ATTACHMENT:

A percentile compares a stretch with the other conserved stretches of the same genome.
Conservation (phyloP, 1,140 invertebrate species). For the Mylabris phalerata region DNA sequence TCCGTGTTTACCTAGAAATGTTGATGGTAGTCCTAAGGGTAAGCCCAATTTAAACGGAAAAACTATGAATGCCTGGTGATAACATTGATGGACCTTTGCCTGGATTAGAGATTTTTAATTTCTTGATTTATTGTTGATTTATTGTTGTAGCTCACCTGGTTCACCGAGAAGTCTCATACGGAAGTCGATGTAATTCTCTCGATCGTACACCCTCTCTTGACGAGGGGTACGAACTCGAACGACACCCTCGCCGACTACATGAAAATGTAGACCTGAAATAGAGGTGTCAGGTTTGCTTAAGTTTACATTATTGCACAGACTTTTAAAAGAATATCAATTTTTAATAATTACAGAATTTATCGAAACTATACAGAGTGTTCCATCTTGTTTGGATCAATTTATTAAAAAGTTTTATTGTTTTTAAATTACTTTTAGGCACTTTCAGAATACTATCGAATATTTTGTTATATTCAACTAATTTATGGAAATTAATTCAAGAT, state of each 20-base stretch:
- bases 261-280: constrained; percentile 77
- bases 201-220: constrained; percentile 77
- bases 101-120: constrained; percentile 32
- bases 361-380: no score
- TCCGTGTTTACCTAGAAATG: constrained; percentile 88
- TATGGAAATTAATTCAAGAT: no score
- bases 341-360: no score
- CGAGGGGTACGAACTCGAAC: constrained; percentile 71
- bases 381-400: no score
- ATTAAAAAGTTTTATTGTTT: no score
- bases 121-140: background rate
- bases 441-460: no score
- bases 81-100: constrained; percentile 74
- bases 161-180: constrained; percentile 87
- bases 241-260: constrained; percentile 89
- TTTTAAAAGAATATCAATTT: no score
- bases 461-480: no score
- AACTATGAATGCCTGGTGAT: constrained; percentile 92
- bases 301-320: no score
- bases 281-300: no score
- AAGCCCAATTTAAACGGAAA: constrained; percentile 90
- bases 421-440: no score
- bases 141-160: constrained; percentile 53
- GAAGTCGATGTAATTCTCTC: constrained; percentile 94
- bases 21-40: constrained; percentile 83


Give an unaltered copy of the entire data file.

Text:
A percentile compares a stretch with the other conserved stretches of the same genome.
Conservation (phyloP, 1,140 invertebrate species). For the Mylabris phalerata region DNA sequence TCCGTGTTTACCTAGAAATGTTGATGGTAGTCCTAAGGGTAAGCCCAATTTAAACGGAAAAACTATGAATGCCTGGTGATAACATTGATGGACCTTTGCCTGGATTAGAGATTTTTAATTTCTTGATTTATTGTTGATTTATTGTTGTAGCTCACCTGGTTCACCGAGAAGTCTCATACGGAAGTCGATGTAATTCTCTCGATCGTACACCCTCTCTTGACGAGGGGTACGAACTCGAACGACACCCTCGCCGACTACATGAAAATGTAGACCTGAAATAGAGGTGTCAGGTTTGCTTAAGTTTACATTATTGCACAGACTTTTAAAAGAATATCAATTTTTAATAATTACAGAATTTATCGAAACTATACAGAGTGTTCCATCTTGTTTGGATCAATTTATTAAAAAGTTTTATTGTTTTTAAATTACTTTTAGGCACTTTCAGAATACTATCGAATATTTTGTTATATTCAACTAATTTATGGAAATTAATTCAAGAT, state of each 20-base stretch:
- bases 261-280: constrained; percentile 77
- bases 201-220: constrained; percentile 77
- bases 101-120: constrained; percentile 32
- bases 361-380: no score
- TCCGTGTTTACCTAGAAATG: constrained; percentile 88
- TATGGAAATTAATTCAAGAT: no score
- bases 341-360: no score
- CGAGGGGTACGAACTCGAAC: constrained; percentile 71
- bases 381-400: no score
- ATTAAAAAGTTTTATTGTTT: no score
- bases 121-140: background rate
- bases 441-460: no score
- bases 81-100: constrained; percentile 74
- bases 161-180: constrained; percentile 87
- bases 241-260: constrained; percentile 89
- TTTTAAAAGAATATCAATTT: no score
- bases 461-480: no score
- AACTATGAATGCCTGGTGAT: constrained; percentile 92
- bases 301-320: no score
- bases 281-300: no score
- AAGCCCAATTTAAACGGAAA: constrained; percentile 90
- bases 421-440: no score
- bases 141-160: constrained; percentile 53
- GAAGTCGATGTAATTCTCTC: constrained; percentile 94
- bases 21-40: constrained; percentile 83